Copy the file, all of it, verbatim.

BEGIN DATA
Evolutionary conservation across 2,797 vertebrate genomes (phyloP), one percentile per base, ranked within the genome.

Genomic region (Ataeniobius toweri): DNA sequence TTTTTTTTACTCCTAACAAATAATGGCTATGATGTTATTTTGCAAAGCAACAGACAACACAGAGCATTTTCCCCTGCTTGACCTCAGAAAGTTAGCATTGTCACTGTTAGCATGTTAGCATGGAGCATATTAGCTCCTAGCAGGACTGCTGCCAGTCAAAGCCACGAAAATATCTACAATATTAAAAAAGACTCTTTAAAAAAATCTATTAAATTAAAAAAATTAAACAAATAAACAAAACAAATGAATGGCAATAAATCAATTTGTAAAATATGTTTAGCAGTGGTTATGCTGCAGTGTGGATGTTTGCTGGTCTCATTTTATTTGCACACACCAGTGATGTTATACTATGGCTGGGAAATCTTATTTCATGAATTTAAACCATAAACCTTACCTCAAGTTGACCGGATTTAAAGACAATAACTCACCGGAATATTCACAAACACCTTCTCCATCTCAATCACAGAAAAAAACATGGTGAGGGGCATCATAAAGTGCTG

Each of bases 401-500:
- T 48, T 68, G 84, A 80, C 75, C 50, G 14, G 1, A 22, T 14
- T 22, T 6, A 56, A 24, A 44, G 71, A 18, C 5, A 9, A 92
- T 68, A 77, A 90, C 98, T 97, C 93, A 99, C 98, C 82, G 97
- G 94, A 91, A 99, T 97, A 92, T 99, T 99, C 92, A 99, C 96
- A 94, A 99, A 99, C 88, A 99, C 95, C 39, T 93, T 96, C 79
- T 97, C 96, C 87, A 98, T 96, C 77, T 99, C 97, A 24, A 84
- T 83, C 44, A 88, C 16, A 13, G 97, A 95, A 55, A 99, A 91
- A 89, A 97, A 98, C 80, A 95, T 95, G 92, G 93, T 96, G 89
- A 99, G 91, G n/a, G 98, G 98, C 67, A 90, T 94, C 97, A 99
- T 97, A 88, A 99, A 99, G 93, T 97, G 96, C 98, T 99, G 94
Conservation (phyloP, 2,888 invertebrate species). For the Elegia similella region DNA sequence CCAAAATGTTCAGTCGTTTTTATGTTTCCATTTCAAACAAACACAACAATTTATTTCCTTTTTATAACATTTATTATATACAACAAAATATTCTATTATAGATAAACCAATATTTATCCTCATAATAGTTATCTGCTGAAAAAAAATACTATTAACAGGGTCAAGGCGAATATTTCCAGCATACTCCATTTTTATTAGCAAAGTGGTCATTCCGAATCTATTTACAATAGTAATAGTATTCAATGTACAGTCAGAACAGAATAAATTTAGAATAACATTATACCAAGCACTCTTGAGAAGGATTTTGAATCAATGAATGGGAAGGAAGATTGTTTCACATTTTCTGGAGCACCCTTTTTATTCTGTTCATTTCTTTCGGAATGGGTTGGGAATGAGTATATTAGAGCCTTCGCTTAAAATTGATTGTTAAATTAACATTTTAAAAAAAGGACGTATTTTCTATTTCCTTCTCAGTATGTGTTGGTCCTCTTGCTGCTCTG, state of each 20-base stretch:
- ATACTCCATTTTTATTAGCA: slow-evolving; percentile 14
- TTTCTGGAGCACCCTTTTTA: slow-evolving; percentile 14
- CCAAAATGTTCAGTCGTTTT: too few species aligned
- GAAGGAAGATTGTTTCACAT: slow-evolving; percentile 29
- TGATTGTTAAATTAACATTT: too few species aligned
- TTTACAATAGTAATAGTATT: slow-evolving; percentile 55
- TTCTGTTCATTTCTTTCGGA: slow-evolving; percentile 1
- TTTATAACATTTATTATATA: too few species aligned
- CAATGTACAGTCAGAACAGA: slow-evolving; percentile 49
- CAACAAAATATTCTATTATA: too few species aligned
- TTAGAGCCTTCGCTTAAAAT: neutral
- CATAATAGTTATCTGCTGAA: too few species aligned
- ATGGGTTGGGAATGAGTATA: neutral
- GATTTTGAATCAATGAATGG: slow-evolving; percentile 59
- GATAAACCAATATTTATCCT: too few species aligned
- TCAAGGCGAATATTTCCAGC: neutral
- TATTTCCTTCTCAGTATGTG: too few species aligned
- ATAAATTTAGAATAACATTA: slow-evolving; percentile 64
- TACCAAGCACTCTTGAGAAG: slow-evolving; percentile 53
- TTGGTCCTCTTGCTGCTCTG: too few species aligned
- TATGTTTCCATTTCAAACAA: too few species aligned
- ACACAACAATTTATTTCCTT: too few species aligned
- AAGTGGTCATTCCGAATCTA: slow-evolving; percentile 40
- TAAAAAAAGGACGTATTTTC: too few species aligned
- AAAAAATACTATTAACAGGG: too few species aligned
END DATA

Evolutionary conservation across 2,797 vertebrate genomes (phyloP), one percentile per base, ranked within the genome.

Genomic region (Ataeniobius toweri): DNA sequence TTTTTTTTACTCCTAACAAATAATGGCTATGATGTTATTTTGCAAAGCAACAGACAACACAGAGCATTTTCCCCTGCTTGACCTCAGAAAGTTAGCATTGTCACTGTTAGCATGTTAGCATGGAGCATATTAGCTCCTAGCAGGACTGCTGCCAGTCAAAGCCACGAAAATATCTACAATATTAAAAAAGACTCTTTAAAAAAATCTATTAAATTAAAAAAATTAAACAAATAAACAAAACAAATGAATGGCAATAAATCAATTTGTAAAATATGTTTAGCAGTGGTTATGCTGCAGTGTGGATGTTTGCTGGTCTCATTTTATTTGCACACACCAGTGATGTTATACTATGGCTGGGAAATCTTATTTCATGAATTTAAACCATAAACCTTACCTCAAGTTGACCGGATTTAAAGACAATAACTCACCGGAATATTCACAAACACCTTCTCCATCTCAATCACAGAAAAAAACATGGTGAGGGGCATCATAAAGTGCTG

Each of bases 401-500:
- T 48, T 68, G 84, A 80, C 75, C 50, G 14, G 1, A 22, T 14
- T 22, T 6, A 56, A 24, A 44, G 71, A 18, C 5, A 9, A 92
- T 68, A 77, A 90, C 98, T 97, C 93, A 99, C 98, C 82, G 97
- G 94, A 91, A 99, T 97, A 92, T 99, T 99, C 92, A 99, C 96
- A 94, A 99, A 99, C 88, A 99, C 95, C 39, T 93, T 96, C 79
- T 97, C 96, C 87, A 98, T 96, C 77, T 99, C 97, A 24, A 84
- T 83, C 44, A 88, C 16, A 13, G 97, A 95, A 55, A 99, A 91
- A 89, A 97, A 98, C 80, A 95, T 95, G 92, G 93, T 96, G 89
- A 99, G 91, G n/a, G 98, G 98, C 67, A 90, T 94, C 97, A 99
- T 97, A 88, A 99, A 99, G 93, T 97, G 96, C 98, T 99, G 94
Conservation (phyloP, 2,888 invertebrate species). For the Elegia similella region DNA sequence CCAAAATGTTCAGTCGTTTTTATGTTTCCATTTCAAACAAACACAACAATTTATTTCCTTTTTATAACATTTATTATATACAACAAAATATTCTATTATAGATAAACCAATATTTATCCTCATAATAGTTATCTGCTGAAAAAAAATACTATTAACAGGGTCAAGGCGAATATTTCCAGCATACTCCATTTTTATTAGCAAAGTGGTCATTCCGAATCTATTTACAATAGTAATAGTATTCAATGTACAGTCAGAACAGAATAAATTTAGAATAACATTATACCAAGCACTCTTGAGAAGGATTTTGAATCAATGAATGGGAAGGAAGATTGTTTCACATTTTCTGGAGCACCCTTTTTATTCTGTTCATTTCTTTCGGAATGGGTTGGGAATGAGTATATTAGAGCCTTCGCTTAAAATTGATTGTTAAATTAACATTTTAAAAAAAGGACGTATTTTCTATTTCCTTCTCAGTATGTGTTGGTCCTCTTGCTGCTCTG, state of each 20-base stretch:
- ATACTCCATTTTTATTAGCA: slow-evolving; percentile 14
- TTTCTGGAGCACCCTTTTTA: slow-evolving; percentile 14
- CCAAAATGTTCAGTCGTTTT: too few species aligned
- GAAGGAAGATTGTTTCACAT: slow-evolving; percentile 29
- TGATTGTTAAATTAACATTT: too few species aligned
- TTTACAATAGTAATAGTATT: slow-evolving; percentile 55
- TTCTGTTCATTTCTTTCGGA: slow-evolving; percentile 1
- TTTATAACATTTATTATATA: too few species aligned
- CAATGTACAGTCAGAACAGA: slow-evolving; percentile 49
- CAACAAAATATTCTATTATA: too few species aligned
- TTAGAGCCTTCGCTTAAAAT: neutral
- CATAATAGTTATCTGCTGAA: too few species aligned
- ATGGGTTGGGAATGAGTATA: neutral
- GATTTTGAATCAATGAATGG: slow-evolving; percentile 59
- GATAAACCAATATTTATCCT: too few species aligned
- TCAAGGCGAATATTTCCAGC: neutral
- TATTTCCTTCTCAGTATGTG: too few species aligned
- ATAAATTTAGAATAACATTA: slow-evolving; percentile 64
- TACCAAGCACTCTTGAGAAG: slow-evolving; percentile 53
- TTGGTCCTCTTGCTGCTCTG: too few species aligned
- TATGTTTCCATTTCAAACAA: too few species aligned
- ACACAACAATTTATTTCCTT: too few species aligned
- AAGTGGTCATTCCGAATCTA: slow-evolving; percentile 40
- TAAAAAAAGGACGTATTTTC: too few species aligned
- AAAAAATACTATTAACAGGG: too few species aligned